* Sugar market digests October delivery, Dreyfus deal
* Impact of rains on Brazil's cane crop also boosts sugar
* Arabica up after weaker dollar
* Cocoa down after Reuters story on Cargil-ADM deal
By Barani Krishnan and David Brough
NEW YORK/LONDON, Oct 2 U.S. raw sugar futures
hit 6-1/2 month highs on Wednesday as traders and investors
focused for a second day on the biggest sugar purchase in more
than two decades by a single merchant, Louis Dreyfus.
Concerns over the impact of rains on Brazil's cane output
also underpinned the sentiment in raw sugar.
Arabica coffee rose in New York after a weaker dollar
boosted commodities priced in the U.S. currency. The
19-commodity Thomson Reuters-Jefferies CRB index was
up nearly 1 percent as the dollar hit an eight-month low against
Cocoa fell slightly in both London and New York trade after
an exclusive story by Reuters that Cargill was in the final
stages of a deal to buy Archer Daniels Midland's cocoa business.
Raw sugar for March settled up 0.19 cent, or 1
percent, at 18.51 cents a lb on ICE Futures U.S. The session
high was 18.56 cents, which marked a 6-1/2 month peak.
The gains followed a 1 percent rally on Tuesday which was
sparked by the largest delivery of raw sugar in at least 24
years against ICE's expired October contract.
Term Commodities, an unit of Louis Dreyfus, was
the sole recipient of the 29,344 lots delivered against the
expired contract, which amounted to 1.49 million tonnes of
"It is possible March could reach 19 cents, which is a far
cry from the 16-cent lows seen earlier in the year," said Nick
Penney at brokers Sucden Financial Sugar in London.
"We are waiting to see if the demand is still there at these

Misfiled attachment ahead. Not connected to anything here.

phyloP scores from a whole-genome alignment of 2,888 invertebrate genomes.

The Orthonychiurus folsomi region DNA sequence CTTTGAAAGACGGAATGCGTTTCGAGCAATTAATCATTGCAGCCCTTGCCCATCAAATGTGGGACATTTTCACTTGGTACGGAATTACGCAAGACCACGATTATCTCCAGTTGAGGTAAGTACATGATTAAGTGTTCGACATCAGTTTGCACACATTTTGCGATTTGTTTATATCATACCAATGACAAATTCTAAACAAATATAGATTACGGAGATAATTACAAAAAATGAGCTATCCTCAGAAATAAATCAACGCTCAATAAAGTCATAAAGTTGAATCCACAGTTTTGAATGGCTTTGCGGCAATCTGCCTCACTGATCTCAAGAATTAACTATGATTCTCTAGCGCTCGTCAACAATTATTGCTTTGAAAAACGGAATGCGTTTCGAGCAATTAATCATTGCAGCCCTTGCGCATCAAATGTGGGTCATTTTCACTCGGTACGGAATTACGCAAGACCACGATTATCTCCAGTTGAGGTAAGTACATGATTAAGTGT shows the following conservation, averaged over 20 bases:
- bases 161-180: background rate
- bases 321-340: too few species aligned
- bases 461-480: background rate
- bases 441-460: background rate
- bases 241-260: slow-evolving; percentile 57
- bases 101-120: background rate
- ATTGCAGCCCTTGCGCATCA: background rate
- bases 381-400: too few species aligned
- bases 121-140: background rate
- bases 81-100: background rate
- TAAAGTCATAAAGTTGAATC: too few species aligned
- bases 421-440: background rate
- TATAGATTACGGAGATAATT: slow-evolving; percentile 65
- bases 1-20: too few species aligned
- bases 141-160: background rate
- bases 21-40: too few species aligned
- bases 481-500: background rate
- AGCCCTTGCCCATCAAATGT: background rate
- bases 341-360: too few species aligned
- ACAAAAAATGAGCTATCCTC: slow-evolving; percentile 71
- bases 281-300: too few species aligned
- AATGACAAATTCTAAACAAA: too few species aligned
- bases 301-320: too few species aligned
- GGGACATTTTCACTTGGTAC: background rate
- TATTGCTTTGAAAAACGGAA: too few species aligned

Dealers said they were watching out for vessel nominations
that would likely follow from the delivery to Louis Dreyfus.
Many were also studying the impact of rains in Brazil and
how that was affecting the world's largest sugar producer.
Traders said Louis Dreyfus would be in a stronger position to
find buyers for the sugar if the Brazilian rains slow down
In white sugar, the December contract on London's Liffe
closed up $3.50, or 0.7 percent, at $492.20 a tonne.
COFFEE UP, COCOA DOWN
In coffee, prices for both arabica and robusta rose.
Arabica's December contract on ICE settled up 0.35
cent, or 0.3 percent, at $1.1445 per lb.
The front-month arabica contract had dipped to $1.1105 on
Sept. 17, a more than four-year low, pressured by a huge
"off-year" harvest in No. 1 producer Brazil.
The rains now in Brazil also augured well for development of
the "on-year" 2014/15 crop, traders said.
"I could see more leeway to the downside (in arabica
prices)," said Stefan Uhlenbrock, senior soft commodities
analyst at F.O. Licht.
Liffe's robusta coffee for January rose $19, or 1
percent, to close at $1,662 a tonne. The benchmark second month
contract had slumped to $1,596 on Friday, a three-year low.
Robusta prices rebounded even as dealers expected production
in top grower Vietnam to gather pace this week, heading toward
another large crop.
In cocoa, ICE's December contract slipped $2 to
$2,632 per tonne at the close. The front month climbed to $2,657
on Sept. 19, a one-year high.
December cocoa on Liffe settled down 4 pounds to
1,687 pounds a tonne.
Prices dropped as market participants digested Cargill's
pending purchase of Archer Daniel Midland's cocoa business. The
deal is expected to create a company big enough to compete with
Zurich-based Barry Callebaut, the world's largest maker
of industrial chocolate products.
"It's too much consolidation. It's not good for the market
in general," a veteran industry source said, commenting on the
"When you have that much of a concentration in the market,
it's tough for independent trading companies to make the money
they should make. They have one buyer less, so they'll have to
beg Barry Callebaut and Cargill to buy their beans."
In industry news, top cocoa producer Ivory Coast announced
on Wednesday it has raised the guaranteed minimum farmgate price
for cocoa to 750 CFA francs ($1.55) per kilogram for the 2013/14
main crop, from 725 CFA francs in the last season.